Fight for your rights, Kagame tells scribes
When the UN panel of experts accused Rwanda of backing rebels in the eastern DR Congo, international media was the first to report the story, leaving local and regional journalists scrambling to catch up.
And while many expressed doubt about the allegations, and reported the government’s denial, it was once again left to foreign journalists to expose the chief author of the report as an apologist of the 1994 Rwanda genocide against Tutsis.
For President Paul Kagame who addressed the fifth EAC media summit held Kigali last week, this reveals the status of the local media, which he said is still too weak and with no capacity – or interest – to report east African issues. “As a result, we have a media that can’t tell our own story and have instead left the role to foreigners who have their own agenda for Africa,” Kagame told media practitioners from EAC member states.
For people who are used to criticizing others, the remarks were stinging, forcing them to request a debate with the President on the issue. This he granted, and he repeated his assertion, saying the local media’s inefficiencies, such as failing to verify allegations for facts before reporting, are partly to blame for the sensationally reported lies that Rwanda is backing the M23 rebels.
For instance, none of the journalists in the room had visited Congo to verify the situation on the ground, yet they had all reported on it, with some even analyzing the issue (probably using information read on international press websites). Therefore, Kagame concluded, the international press had managed to set the agenda on a local story.
A good example of this, the President pointed out, is that many of the journalists in the room didn’t know the meaning of the tag M23 – which refers to March 23, a day on which a group of disgruntled soldiers signed an agreement with Joseph Kabila’s government, which agreed it would address their grievances related to mostly to their welfare. When it failed to honor the agreement, the soldiers mounted a mutiny and became known as M23.
The importance of this information is that it makes the accusation that Rwanda trained and armed the rebels rather shaky. M23 are trained soldiers, Kagame explained, with their own arms and uniforms – facts which the regional media should have found if they really controlled their own story.
And indeed, the information was obviously new to many journalists in the room, who hastily pulled out their notebooks, momentarily forgetting it was a debate, not an interview.
However, as Ugandan journalist Andrew Mwenda pointed out, there is also a problem of lack of access to information and the people with real information, presidents included, who prefer granting interviews to international journalists rather than local ones. Yet Kagame retorted that this probably because local media have failed to impose their presence, leaving the space to the international press.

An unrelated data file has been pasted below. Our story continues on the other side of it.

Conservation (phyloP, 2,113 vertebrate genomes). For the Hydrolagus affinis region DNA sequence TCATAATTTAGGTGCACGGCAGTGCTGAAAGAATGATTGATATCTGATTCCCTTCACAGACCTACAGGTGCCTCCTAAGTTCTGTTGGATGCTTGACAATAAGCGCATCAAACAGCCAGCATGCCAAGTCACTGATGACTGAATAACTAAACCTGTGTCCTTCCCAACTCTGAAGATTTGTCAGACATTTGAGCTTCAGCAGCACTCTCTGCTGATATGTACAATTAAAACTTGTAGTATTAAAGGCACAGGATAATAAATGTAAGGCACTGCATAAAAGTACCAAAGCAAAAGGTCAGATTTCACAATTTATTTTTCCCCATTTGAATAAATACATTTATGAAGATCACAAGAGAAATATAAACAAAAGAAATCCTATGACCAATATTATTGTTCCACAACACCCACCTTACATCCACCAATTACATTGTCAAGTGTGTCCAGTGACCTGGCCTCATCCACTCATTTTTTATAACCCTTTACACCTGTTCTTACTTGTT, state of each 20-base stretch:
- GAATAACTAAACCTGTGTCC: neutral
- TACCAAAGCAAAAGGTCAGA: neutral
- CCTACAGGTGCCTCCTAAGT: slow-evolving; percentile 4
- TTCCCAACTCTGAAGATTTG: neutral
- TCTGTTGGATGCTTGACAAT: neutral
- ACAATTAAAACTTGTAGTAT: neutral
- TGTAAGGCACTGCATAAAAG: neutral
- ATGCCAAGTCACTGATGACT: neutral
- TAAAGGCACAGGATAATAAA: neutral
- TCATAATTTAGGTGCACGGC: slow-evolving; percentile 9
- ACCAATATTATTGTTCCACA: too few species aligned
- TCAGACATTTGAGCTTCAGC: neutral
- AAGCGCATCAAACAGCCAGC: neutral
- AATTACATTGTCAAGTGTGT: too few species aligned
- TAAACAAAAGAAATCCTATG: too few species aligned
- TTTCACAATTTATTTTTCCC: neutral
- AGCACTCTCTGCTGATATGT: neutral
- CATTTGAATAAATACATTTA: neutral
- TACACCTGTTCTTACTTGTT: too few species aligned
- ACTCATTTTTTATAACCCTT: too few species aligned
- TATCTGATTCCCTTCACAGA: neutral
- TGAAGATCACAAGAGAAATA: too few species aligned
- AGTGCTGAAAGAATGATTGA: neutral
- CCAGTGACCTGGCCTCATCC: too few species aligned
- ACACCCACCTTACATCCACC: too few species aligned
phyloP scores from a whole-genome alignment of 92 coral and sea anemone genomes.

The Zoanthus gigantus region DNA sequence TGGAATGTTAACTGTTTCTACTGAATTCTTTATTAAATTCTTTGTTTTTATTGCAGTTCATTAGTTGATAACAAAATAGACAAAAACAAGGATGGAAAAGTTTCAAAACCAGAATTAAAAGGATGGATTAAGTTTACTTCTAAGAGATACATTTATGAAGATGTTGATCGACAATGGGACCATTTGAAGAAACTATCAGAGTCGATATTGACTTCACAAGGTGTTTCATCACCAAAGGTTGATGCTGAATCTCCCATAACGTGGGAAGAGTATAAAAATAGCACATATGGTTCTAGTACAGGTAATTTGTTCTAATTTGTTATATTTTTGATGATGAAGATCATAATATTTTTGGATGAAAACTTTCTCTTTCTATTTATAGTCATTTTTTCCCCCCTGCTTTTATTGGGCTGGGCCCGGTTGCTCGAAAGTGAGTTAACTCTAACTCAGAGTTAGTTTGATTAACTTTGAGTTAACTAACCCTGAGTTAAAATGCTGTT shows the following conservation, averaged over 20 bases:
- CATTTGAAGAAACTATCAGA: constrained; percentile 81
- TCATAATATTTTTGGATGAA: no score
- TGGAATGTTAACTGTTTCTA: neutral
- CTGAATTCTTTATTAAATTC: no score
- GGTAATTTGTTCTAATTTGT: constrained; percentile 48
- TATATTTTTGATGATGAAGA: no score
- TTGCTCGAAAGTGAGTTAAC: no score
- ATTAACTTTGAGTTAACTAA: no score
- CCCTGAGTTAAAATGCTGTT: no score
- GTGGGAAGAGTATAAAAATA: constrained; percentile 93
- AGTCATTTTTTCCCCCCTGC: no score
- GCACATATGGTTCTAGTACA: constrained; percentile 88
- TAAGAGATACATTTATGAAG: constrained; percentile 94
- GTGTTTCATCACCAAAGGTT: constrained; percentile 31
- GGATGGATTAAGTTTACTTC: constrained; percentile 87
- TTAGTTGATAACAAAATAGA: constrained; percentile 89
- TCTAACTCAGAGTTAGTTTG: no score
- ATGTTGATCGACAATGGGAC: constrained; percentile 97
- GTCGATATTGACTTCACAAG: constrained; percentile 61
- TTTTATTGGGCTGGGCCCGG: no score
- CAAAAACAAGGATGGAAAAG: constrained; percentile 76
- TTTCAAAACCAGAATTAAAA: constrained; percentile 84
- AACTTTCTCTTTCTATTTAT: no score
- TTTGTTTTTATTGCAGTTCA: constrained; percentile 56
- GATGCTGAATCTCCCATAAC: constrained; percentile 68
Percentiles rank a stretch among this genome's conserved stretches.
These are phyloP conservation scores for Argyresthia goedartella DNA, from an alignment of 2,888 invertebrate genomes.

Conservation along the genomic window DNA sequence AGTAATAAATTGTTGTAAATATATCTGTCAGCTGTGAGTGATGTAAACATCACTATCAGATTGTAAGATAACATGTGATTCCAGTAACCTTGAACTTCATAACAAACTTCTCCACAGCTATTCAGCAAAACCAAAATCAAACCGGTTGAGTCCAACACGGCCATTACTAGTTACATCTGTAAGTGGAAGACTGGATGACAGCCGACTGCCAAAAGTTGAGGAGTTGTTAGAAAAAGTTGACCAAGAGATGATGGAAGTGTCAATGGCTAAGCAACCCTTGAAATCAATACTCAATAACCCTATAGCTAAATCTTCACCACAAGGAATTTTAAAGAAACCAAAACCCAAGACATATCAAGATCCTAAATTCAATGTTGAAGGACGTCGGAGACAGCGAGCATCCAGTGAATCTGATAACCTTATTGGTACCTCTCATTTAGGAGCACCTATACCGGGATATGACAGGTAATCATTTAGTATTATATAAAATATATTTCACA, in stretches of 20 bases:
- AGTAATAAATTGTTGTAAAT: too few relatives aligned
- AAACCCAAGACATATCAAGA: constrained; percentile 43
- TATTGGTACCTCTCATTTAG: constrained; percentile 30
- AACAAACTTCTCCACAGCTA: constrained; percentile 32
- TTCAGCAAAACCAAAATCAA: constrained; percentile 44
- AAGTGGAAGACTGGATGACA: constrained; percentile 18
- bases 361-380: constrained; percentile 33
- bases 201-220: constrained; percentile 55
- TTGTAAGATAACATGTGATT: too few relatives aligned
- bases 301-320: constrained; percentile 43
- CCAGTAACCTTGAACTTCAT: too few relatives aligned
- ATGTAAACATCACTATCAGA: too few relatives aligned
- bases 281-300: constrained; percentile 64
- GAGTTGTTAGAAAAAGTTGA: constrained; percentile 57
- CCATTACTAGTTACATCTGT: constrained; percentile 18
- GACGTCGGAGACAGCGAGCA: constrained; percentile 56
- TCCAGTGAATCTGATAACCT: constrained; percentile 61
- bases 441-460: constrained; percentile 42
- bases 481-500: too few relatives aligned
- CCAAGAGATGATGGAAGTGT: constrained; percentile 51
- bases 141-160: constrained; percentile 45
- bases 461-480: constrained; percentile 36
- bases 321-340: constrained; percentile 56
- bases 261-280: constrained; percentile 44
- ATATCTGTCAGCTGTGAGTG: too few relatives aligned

“We have created a situation that suggests that the international press calls the shots, therefore they are the best to carry a message across; we both need to correct that, because we have seen it’s not true,” Kagame said.
To this, a Burundian journalist replied with the question how local media can impose their presence when governments persecute members of the press, prompting Kagame to advise journalists to stand up and fight for their rights but using proper channels. “It’s not easy and it takes courage to do so, but it’s better to fail while trying than failing without trying at all,” he said.
As for cases of jailed journalists, he said, it is vital to scrutinize the judicial process leading to that situation rather than looking at who is involved. He also pointed out that there had been incidents where journalists too, ‘excute’ others in their stories with without giving the accused natural justice or fairness. “Justice should be for all, not just journalists, and fighting for justice should not be about numbers but courage to defend the truth,” Kagame observed.
In addition, the President also pointed out that so-called criticism by the media is sometimes forced, and due to the fact that journalists fear to be branded as corrupt would they write positive stories about their government. “That is what media independence should be about: writing what you believe in without having to be bought or fearing to be seen as bought off,” Kagame argued.
By and large, the journalists agreed with the President that indeed the media in East Africa have serious capacity issues in areas of training, information access and environment, among others, all of which undermine their capacity to tell ‘the East African story.’
Francis Babu, who owns a radio station in Uganda, however observed that media houses are often poor and their owners are more interested in profit than training or building capacity of journalists. Yet Kagame replied that it would be in their own interest to invest in it, and not wait for the government to take an initiative, since some governments might find it convenient to have a clueless media.
Thus, the man who is routinely branded by western media as an oppressor of journalists, chatted and discussed for two hours with media practitioners, who in the end asked him to be their goodwill ambassador to other governments. Kagame accepted, but on condition that he wouldn’t be paid a salary. “Because in that case, I would have to be accountable.”